The foremost surgeon of his time in Michigan, Dr. Max Ballin was born in Germany in 1869. He studied at Nordhausen, Prussia and studied medicine at Munich and Freiburg before receiving his medical degree from the University of Berlin in 1892 at the age of 23.
Following the mandated military service and medical training in a private clinic, Dr. Ballin immigrated to the United States in 1896, settling in the mining town of Leadville, Colorado as the surgeon for the American Smelting Company. In 1901, he was persuaded to venture across the Midwest to Detroit by University of Michigan professor Dr. Donald MacLean, the “Dean of Michigan Surgeons”. Dr. MacLean had been visiting his brother in Leadville and was wholly impressed by Dr. Ballin and his surgical skills.
Dr. Ballin practiced at the North End Clinic on Hastings Street, the former Hannah Schloss Building Clinic, where his staff maintained religious services until 1920, and where he remained a consultant long after being appointed as consulting surgeon to Detroit’s Harper Hospital in 1906.
At Harper, Dr. Ballin had a long and accomplished career. He became attending surgeon in 1908 and was appointed Chief of the Department of Surgery in 1917, a position he held until 1933, when he was transferred, at his personal insistence, from the active to the consulting staff. He served with distinction in the Army Medical Corps during World War I, and continued to serve on the hospital’s board of trustees throughout the remainder of his practicing years.
Throughout these many roles, Dr. Ballin was instrumental in the development of Harper Hospital. He worked to improve recordkeeping, to increase specialization among physicians, and to improve teaching, not only of interns, but also the continued professional development of attending physicians. During his tenure as Chief of Staff, Dr. Ballin commissioned his friend, renowned Detroit architect Albert Kahn, to draw up plans to expand the hospital.
Dr. Ballin was also heavily involved in a growing debate regarding the establishment of a Jewish hospital in Detroit. Debate was lengthy and often testy. Advocates argued that a Jewish hospital would provide staffing opportunities that medical clinics could not. Dr. Ballin joined colleagues Hugo Freund, David Levy and many of Detroit’s most prominent Jewish physicians in opposition to such a plan. They argued that there were simply not enough Jewish doctors to necessitate such an undertaking. Other issues related to the development of a Jewish hospital included laws of kashrut in the kitchens, whether there truly was discrimination against Jewish doctors in Detroit’s existing hospitals, and a general divisiveness between German and Eastern European Jews.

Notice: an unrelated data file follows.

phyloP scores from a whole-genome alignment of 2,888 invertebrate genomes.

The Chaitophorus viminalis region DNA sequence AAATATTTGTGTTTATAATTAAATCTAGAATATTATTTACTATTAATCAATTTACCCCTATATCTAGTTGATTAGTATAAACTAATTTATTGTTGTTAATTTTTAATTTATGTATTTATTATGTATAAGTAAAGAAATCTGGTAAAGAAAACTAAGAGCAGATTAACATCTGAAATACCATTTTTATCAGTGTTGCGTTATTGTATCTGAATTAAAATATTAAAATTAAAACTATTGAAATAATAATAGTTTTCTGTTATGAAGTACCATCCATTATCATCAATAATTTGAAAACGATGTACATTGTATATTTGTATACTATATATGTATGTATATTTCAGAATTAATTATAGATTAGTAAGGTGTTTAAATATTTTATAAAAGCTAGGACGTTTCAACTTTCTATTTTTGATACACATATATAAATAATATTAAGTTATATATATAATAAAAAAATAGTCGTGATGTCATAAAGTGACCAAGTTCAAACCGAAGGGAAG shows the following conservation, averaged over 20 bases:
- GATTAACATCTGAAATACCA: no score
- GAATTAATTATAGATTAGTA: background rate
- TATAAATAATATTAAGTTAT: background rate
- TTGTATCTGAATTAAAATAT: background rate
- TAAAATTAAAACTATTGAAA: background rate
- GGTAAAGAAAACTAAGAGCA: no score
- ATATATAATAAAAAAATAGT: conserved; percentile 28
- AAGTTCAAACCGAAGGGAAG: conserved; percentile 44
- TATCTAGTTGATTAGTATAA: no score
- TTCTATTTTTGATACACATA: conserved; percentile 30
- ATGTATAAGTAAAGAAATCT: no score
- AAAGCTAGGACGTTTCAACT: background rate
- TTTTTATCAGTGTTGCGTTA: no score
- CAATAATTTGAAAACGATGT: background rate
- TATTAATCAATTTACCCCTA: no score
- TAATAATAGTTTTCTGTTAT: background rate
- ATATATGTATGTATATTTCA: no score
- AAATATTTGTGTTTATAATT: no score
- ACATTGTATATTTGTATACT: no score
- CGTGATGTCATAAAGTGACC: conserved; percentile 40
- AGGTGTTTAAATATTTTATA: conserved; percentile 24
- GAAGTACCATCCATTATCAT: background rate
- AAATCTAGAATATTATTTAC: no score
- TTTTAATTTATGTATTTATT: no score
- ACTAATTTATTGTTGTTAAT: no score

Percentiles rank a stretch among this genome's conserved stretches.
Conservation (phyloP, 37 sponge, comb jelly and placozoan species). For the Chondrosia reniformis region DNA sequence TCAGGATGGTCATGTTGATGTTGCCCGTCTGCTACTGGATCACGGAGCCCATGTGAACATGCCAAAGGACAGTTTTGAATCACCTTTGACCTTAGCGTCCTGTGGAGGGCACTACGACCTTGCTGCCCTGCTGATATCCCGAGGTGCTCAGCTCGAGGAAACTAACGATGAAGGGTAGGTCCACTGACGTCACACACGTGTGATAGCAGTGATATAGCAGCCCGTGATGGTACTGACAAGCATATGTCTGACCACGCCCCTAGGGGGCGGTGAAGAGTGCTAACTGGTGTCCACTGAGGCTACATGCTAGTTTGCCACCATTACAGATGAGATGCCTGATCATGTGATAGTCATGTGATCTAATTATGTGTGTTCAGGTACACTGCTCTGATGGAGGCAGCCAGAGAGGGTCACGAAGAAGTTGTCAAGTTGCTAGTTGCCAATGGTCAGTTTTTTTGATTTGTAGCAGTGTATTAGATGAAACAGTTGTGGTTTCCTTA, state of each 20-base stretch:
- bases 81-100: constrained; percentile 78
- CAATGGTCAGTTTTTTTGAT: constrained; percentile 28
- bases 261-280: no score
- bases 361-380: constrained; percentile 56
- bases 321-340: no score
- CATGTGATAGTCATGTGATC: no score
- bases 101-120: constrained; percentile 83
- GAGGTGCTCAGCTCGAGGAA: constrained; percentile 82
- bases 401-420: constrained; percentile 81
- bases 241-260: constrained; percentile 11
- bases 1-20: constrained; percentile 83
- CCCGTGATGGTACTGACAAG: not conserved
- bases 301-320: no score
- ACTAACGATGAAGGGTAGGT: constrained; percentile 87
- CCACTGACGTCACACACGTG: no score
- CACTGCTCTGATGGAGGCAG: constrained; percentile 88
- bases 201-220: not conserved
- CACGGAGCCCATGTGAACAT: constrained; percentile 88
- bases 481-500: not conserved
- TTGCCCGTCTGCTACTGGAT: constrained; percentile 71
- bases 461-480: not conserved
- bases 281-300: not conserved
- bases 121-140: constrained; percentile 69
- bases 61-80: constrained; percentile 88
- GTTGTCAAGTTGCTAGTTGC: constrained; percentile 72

Although not deeply religious, Dr. Ballin remained steadfast in his Jewish identity. He refused a lucrative and high ranking position at a clinic in Germany that required conversion to Christianity. Citing Dr. Ballin’s eulogy in the Detroit Medical News, Irving Edgar, a historian of Michigan’s Jewish physicians, notes that he had “the opportunity to continue his career in Berlin at a famous obstetric and gynecologic clinic. … Dr. Max Ballin declined it, …as it involved a change in religious faith.”
Dr. Max Ballin died in Detroit on March 3, 1934. His colleagues regarded him as a “careful observer, whose list of publications evidences the versatility of his interests.” In the years leading up to his death, he had done outstanding work in the surgery of the thyroid and the parathyroid.
On writing Dr. Ballin’s memoir for the 1934 Annals of Surgery journal, colleague Fred T. Murphy, M.D., observed that in the death of Dr. Ballin, the staff of Harper Hospital had lost “a great and good man… who stood before the community as the ideal physician – in skill, in industrious application to his calling, in understanding and helpfulness to the afflicted… and stood before us, his co-workers in the field of medicine, as the embodiment of all that we would like to be.”
In 1938, four years after Dr. Ballin’s death, public tide began to turn in favor of a Jewish hospital. Two studies regarding the necessity and fiscal feasibility helped to move that agenda forward, and in 1951, ground was broken on Sinai Hospital (now DMC Sinai-Grace Hospital), on West Outer Drive and Schaeffer Highway. It opened its doors in January 1953.
For more information:
Bolkosky, Sidney M. Harmony & Dissonance: Voices of Jewish Identity in Detroit, 1914-1967. Detroit, MI: Wayne State University Press, 1991.
Edgar, Irving Iskowitz. A history of early Jewish physicians in the state of Michigan. New York: Philosophical Library, 1982.
Murphy, Fred T. “Max Ballin, M.D. 1869-1934,” Annals of Surgery. 100(5) pp 1034-35. Nov. 1934. https://www.ncbi.nlm.nih.gov/pmc/articles/PMC1390206/
Saltzstein, Harry C. Sinai Hospital and the North End Clinic; Reminiscences of the History of the Jewish Hospital Movement in Detroit. Detroit, MI: Wayne State University Press, 1963.